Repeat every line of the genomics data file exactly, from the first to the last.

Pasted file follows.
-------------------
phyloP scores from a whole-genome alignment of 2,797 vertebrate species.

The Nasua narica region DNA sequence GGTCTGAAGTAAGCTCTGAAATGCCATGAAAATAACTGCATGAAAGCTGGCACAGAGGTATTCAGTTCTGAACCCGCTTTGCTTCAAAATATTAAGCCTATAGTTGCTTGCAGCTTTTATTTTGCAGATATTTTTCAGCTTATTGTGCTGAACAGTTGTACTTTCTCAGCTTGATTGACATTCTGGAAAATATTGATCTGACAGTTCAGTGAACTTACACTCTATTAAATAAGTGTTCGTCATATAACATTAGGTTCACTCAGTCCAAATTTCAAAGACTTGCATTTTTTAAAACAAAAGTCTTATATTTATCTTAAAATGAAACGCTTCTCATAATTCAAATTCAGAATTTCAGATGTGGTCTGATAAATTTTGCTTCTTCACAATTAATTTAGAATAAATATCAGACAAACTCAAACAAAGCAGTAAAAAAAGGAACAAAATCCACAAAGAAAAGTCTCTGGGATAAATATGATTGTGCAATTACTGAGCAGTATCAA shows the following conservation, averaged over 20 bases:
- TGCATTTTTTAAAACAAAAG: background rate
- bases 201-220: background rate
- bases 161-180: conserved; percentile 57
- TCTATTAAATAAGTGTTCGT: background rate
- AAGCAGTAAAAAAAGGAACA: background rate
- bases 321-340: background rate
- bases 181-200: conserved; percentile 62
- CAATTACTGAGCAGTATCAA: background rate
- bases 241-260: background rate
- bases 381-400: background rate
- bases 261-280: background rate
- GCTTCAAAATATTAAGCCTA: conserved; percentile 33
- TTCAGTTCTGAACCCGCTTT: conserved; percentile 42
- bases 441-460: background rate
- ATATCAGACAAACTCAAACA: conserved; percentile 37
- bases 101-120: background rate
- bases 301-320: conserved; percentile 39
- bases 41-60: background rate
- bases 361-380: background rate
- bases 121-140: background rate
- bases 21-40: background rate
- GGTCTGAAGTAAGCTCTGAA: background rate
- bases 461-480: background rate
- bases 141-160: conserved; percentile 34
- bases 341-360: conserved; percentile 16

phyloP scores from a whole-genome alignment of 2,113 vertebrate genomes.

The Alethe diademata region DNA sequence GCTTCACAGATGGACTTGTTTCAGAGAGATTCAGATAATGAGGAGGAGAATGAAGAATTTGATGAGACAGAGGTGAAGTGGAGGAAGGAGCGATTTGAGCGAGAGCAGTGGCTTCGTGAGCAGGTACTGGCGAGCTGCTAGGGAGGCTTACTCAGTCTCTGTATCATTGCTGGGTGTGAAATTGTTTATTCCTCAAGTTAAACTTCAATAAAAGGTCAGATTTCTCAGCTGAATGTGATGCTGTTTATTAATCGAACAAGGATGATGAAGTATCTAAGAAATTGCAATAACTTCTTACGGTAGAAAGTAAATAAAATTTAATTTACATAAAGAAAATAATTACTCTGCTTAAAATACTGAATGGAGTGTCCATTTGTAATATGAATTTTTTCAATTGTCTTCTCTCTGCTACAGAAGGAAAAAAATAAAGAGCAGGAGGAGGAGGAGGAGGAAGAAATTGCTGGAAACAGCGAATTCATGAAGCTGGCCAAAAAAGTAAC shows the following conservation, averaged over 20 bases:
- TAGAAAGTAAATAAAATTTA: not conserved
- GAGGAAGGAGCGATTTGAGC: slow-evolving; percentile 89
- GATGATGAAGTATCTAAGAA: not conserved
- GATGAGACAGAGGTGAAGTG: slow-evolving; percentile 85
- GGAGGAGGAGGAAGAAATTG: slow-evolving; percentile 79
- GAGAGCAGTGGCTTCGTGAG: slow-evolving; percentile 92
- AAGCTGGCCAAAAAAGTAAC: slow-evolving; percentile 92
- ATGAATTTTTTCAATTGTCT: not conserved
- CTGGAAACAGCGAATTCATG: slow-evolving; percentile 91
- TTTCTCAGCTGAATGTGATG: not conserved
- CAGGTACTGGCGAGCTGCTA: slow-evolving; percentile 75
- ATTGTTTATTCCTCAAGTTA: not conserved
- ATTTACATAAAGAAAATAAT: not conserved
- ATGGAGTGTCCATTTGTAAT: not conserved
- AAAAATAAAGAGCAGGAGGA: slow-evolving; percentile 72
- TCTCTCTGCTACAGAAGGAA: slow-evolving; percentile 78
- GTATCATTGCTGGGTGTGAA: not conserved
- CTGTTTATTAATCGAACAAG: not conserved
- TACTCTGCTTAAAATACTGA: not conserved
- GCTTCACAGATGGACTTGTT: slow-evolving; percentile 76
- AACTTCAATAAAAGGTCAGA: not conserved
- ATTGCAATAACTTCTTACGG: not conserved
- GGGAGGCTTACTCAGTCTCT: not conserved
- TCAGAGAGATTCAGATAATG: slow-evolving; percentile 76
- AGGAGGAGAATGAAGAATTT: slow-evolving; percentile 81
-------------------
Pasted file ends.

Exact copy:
phyloP scores from a whole-genome alignment of 2,797 vertebrate species.

The Nasua narica region DNA sequence GGTCTGAAGTAAGCTCTGAAATGCCATGAAAATAACTGCATGAAAGCTGGCACAGAGGTATTCAGTTCTGAACCCGCTTTGCTTCAAAATATTAAGCCTATAGTTGCTTGCAGCTTTTATTTTGCAGATATTTTTCAGCTTATTGTGCTGAACAGTTGTACTTTCTCAGCTTGATTGACATTCTGGAAAATATTGATCTGACAGTTCAGTGAACTTACACTCTATTAAATAAGTGTTCGTCATATAACATTAGGTTCACTCAGTCCAAATTTCAAAGACTTGCATTTTTTAAAACAAAAGTCTTATATTTATCTTAAAATGAAACGCTTCTCATAATTCAAATTCAGAATTTCAGATGTGGTCTGATAAATTTTGCTTCTTCACAATTAATTTAGAATAAATATCAGACAAACTCAAACAAAGCAGTAAAAAAAGGAACAAAATCCACAAAGAAAAGTCTCTGGGATAAATATGATTGTGCAATTACTGAGCAGTATCAA shows the following conservation, averaged over 20 bases:
- TGCATTTTTTAAAACAAAAG: background rate
- bases 201-220: background rate
- bases 161-180: conserved; percentile 57
- TCTATTAAATAAGTGTTCGT: background rate
- AAGCAGTAAAAAAAGGAACA: background rate
- bases 321-340: background rate
- bases 181-200: conserved; percentile 62
- CAATTACTGAGCAGTATCAA: background rate
- bases 241-260: background rate
- bases 381-400: background rate
- bases 261-280: background rate
- GCTTCAAAATATTAAGCCTA: conserved; percentile 33
- TTCAGTTCTGAACCCGCTTT: conserved; percentile 42
- bases 441-460: background rate
- ATATCAGACAAACTCAAACA: conserved; percentile 37
- bases 101-120: background rate
- bases 301-320: conserved; percentile 39
- bases 41-60: background rate
- bases 361-380: background rate
- bases 121-140: background rate
- bases 21-40: background rate
- GGTCTGAAGTAAGCTCTGAA: background rate
- bases 461-480: background rate
- bases 141-160: conserved; percentile 34
- bases 341-360: conserved; percentile 16

phyloP scores from a whole-genome alignment of 2,113 vertebrate genomes.

The Alethe diademata region DNA sequence GCTTCACAGATGGACTTGTTTCAGAGAGATTCAGATAATGAGGAGGAGAATGAAGAATTTGATGAGACAGAGGTGAAGTGGAGGAAGGAGCGATTTGAGCGAGAGCAGTGGCTTCGTGAGCAGGTACTGGCGAGCTGCTAGGGAGGCTTACTCAGTCTCTGTATCATTGCTGGGTGTGAAATTGTTTATTCCTCAAGTTAAACTTCAATAAAAGGTCAGATTTCTCAGCTGAATGTGATGCTGTTTATTAATCGAACAAGGATGATGAAGTATCTAAGAAATTGCAATAACTTCTTACGGTAGAAAGTAAATAAAATTTAATTTACATAAAGAAAATAATTACTCTGCTTAAAATACTGAATGGAGTGTCCATTTGTAATATGAATTTTTTCAATTGTCTTCTCTCTGCTACAGAAGGAAAAAAATAAAGAGCAGGAGGAGGAGGAGGAGGAAGAAATTGCTGGAAACAGCGAATTCATGAAGCTGGCCAAAAAAGTAAC shows the following conservation, averaged over 20 bases:
- TAGAAAGTAAATAAAATTTA: not conserved
- GAGGAAGGAGCGATTTGAGC: slow-evolving; percentile 89
- GATGATGAAGTATCTAAGAA: not conserved
- GATGAGACAGAGGTGAAGTG: slow-evolving; percentile 85
- GGAGGAGGAGGAAGAAATTG: slow-evolving; percentile 79
- GAGAGCAGTGGCTTCGTGAG: slow-evolving; percentile 92
- AAGCTGGCCAAAAAAGTAAC: slow-evolving; percentile 92
- ATGAATTTTTTCAATTGTCT: not conserved
- CTGGAAACAGCGAATTCATG: slow-evolving; percentile 91
- TTTCTCAGCTGAATGTGATG: not conserved
- CAGGTACTGGCGAGCTGCTA: slow-evolving; percentile 75
- ATTGTTTATTCCTCAAGTTA: not conserved
- ATTTACATAAAGAAAATAAT: not conserved
- ATGGAGTGTCCATTTGTAAT: not conserved
- AAAAATAAAGAGCAGGAGGA: slow-evolving; percentile 72
- TCTCTCTGCTACAGAAGGAA: slow-evolving; percentile 78
- GTATCATTGCTGGGTGTGAA: not conserved
- CTGTTTATTAATCGAACAAG: not conserved
- TACTCTGCTTAAAATACTGA: not conserved
- GCTTCACAGATGGACTTGTT: slow-evolving; percentile 76
- AACTTCAATAAAAGGTCAGA: not conserved
- ATTGCAATAACTTCTTACGG: not conserved
- GGGAGGCTTACTCAGTCTCT: not conserved
- TCAGAGAGATTCAGATAATG: slow-evolving; percentile 76
- AGGAGGAGAATGAAGAATTT: slow-evolving; percentile 81